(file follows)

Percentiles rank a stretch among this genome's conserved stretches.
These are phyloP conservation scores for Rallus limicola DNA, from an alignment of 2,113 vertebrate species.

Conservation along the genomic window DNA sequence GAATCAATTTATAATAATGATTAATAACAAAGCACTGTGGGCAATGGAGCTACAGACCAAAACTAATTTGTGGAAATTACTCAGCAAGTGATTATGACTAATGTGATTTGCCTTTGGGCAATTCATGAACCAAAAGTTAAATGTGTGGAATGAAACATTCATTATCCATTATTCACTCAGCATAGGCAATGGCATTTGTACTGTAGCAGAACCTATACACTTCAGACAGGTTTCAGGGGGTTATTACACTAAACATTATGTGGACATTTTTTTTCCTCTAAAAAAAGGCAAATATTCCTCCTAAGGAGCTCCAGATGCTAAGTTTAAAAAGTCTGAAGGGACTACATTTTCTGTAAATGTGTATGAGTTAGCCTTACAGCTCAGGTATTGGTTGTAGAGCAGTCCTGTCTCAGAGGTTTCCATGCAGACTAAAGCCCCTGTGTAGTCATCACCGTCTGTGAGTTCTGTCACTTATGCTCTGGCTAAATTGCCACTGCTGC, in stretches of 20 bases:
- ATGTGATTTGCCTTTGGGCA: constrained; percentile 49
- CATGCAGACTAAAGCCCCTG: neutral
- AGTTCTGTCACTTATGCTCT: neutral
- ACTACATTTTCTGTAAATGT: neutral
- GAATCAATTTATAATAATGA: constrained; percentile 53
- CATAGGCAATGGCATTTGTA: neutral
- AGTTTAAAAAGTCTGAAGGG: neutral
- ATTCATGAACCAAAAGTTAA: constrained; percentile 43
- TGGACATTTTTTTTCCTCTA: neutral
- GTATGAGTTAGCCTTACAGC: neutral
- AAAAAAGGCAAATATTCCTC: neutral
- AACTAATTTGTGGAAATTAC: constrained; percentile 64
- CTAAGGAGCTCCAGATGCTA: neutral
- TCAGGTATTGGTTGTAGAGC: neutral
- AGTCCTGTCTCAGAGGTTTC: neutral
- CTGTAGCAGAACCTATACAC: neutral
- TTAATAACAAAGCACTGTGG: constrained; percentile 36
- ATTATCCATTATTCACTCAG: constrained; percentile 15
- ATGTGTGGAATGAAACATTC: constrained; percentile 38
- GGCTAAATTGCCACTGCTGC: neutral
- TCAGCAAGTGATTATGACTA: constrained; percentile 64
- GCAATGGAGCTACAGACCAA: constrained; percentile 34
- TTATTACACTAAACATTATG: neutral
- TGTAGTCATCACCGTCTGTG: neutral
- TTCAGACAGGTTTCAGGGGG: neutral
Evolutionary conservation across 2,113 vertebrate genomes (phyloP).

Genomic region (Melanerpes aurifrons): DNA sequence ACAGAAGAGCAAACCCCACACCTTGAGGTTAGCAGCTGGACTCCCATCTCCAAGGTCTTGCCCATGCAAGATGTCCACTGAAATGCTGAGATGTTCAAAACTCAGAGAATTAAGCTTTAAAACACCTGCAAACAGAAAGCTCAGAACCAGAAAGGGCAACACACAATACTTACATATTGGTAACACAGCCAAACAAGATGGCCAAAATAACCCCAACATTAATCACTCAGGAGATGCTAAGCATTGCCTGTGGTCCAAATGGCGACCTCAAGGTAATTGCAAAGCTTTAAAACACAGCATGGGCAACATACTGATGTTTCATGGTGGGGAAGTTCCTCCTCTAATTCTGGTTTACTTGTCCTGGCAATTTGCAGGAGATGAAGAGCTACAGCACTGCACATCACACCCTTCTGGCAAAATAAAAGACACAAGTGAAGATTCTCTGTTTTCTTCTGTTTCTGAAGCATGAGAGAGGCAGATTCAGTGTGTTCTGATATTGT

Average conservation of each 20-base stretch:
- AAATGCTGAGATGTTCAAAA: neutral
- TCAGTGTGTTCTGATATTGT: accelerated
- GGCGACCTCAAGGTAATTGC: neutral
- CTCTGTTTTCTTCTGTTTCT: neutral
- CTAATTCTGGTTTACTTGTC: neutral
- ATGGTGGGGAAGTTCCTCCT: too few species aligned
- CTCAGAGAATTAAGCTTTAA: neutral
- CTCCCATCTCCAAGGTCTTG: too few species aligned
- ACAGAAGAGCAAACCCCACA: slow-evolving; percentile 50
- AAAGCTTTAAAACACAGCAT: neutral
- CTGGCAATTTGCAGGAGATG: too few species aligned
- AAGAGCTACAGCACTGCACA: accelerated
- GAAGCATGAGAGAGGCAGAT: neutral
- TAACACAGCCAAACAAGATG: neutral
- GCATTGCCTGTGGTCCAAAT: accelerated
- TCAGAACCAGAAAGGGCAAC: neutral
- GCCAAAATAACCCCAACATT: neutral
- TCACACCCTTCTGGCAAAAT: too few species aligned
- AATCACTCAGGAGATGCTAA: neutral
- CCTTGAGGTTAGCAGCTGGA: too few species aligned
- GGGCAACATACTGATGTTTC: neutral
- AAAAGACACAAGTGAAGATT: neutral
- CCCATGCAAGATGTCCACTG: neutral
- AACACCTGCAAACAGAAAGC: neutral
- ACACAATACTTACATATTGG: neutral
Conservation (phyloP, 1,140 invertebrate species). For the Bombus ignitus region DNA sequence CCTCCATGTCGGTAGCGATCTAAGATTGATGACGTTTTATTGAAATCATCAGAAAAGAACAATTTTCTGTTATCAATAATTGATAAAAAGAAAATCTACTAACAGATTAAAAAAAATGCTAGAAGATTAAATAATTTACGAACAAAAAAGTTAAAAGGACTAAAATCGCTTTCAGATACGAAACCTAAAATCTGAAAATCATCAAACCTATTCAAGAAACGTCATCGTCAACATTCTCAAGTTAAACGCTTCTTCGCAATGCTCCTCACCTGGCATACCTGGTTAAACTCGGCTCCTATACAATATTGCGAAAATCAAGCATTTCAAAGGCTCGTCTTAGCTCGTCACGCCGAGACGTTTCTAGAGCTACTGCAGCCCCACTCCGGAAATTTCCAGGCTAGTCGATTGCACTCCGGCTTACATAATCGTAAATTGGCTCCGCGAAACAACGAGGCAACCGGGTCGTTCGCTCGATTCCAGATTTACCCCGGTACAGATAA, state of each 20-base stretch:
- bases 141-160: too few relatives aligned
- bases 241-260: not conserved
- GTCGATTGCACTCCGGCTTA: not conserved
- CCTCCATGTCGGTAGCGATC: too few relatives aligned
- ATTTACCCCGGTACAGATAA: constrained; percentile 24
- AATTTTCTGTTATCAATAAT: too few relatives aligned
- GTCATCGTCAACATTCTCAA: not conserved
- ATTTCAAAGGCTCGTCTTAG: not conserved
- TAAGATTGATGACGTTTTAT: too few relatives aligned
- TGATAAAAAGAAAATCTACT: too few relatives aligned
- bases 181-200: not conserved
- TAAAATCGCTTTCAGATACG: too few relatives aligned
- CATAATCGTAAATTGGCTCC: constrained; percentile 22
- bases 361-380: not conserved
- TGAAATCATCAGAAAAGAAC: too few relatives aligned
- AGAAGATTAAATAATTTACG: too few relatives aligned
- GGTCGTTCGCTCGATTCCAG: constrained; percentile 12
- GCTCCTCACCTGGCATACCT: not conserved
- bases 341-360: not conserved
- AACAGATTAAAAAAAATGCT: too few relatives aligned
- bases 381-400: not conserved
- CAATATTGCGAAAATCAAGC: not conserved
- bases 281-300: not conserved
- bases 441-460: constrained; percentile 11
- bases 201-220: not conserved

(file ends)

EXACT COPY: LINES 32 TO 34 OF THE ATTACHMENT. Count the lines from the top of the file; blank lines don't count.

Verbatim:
- AAATGCTGAGATGTTCAAAA: neutral
- TCAGTGTGTTCTGATATTGT: accelerated
- GGCGACCTCAAGGTAATTGC: neutral